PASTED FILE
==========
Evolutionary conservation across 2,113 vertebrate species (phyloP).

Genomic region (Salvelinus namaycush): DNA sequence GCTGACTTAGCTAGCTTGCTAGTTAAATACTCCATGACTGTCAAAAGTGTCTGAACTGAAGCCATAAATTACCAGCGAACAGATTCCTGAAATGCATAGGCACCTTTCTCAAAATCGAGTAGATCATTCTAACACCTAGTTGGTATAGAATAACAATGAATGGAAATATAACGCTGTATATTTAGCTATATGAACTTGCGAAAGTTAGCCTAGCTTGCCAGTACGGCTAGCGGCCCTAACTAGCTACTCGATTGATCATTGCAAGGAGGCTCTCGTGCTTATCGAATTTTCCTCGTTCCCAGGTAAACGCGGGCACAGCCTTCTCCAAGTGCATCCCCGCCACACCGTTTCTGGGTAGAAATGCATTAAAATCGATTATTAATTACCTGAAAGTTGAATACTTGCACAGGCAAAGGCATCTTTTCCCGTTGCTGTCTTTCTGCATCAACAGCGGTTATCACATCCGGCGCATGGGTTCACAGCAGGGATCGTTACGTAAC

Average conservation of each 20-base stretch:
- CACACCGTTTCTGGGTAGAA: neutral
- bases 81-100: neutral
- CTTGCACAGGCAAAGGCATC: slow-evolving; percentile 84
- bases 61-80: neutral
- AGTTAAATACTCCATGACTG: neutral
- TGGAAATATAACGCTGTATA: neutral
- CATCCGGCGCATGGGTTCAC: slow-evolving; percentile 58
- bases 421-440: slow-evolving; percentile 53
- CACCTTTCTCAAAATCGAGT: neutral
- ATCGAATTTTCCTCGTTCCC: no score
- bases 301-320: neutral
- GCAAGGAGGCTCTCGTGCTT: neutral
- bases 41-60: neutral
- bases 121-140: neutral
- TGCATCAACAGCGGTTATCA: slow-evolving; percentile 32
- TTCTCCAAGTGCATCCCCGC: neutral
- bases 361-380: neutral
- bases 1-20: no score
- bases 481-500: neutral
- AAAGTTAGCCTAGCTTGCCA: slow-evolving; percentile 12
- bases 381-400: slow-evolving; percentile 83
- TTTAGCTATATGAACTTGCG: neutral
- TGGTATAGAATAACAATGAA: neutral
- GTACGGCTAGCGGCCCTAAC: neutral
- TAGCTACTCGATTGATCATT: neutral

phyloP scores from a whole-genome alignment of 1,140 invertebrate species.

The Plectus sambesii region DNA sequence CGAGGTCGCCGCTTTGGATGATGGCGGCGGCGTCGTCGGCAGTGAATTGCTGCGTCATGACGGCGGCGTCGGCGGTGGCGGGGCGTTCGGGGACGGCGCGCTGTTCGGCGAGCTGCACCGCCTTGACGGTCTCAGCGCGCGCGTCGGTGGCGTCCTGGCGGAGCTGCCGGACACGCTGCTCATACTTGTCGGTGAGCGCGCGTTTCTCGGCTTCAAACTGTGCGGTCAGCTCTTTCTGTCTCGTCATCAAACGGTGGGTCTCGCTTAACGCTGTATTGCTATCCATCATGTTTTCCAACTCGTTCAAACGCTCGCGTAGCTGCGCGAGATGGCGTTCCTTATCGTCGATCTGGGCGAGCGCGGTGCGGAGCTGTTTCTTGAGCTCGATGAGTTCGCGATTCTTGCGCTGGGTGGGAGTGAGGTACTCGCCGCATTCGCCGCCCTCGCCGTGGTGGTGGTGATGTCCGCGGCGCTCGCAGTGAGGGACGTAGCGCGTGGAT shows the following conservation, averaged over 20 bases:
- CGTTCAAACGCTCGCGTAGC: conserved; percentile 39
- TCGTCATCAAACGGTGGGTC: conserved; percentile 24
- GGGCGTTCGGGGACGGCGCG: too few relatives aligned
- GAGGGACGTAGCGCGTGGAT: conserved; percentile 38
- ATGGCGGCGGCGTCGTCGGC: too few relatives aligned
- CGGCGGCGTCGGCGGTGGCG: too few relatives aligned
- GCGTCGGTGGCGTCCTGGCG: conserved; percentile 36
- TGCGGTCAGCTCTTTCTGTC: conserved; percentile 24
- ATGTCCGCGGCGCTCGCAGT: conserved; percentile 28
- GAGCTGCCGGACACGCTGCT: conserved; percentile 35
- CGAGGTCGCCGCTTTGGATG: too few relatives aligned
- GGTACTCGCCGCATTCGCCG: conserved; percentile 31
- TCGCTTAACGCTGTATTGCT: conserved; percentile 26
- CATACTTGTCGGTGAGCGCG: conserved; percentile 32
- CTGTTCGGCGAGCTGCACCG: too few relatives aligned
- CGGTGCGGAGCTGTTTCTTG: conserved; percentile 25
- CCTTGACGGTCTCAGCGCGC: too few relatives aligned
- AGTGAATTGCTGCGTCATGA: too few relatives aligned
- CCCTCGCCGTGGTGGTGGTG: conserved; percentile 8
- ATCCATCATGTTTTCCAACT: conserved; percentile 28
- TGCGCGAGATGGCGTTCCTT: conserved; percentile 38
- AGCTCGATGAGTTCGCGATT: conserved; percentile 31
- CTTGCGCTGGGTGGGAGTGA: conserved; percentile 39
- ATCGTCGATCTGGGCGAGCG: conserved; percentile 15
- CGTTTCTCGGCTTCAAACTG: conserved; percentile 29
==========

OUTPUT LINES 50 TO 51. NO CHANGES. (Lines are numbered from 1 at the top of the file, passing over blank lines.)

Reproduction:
- ATCCATCATGTTTTCCAACT: conserved; percentile 28
- TGCGCGAGATGGCGTTCCTT: conserved; percentile 38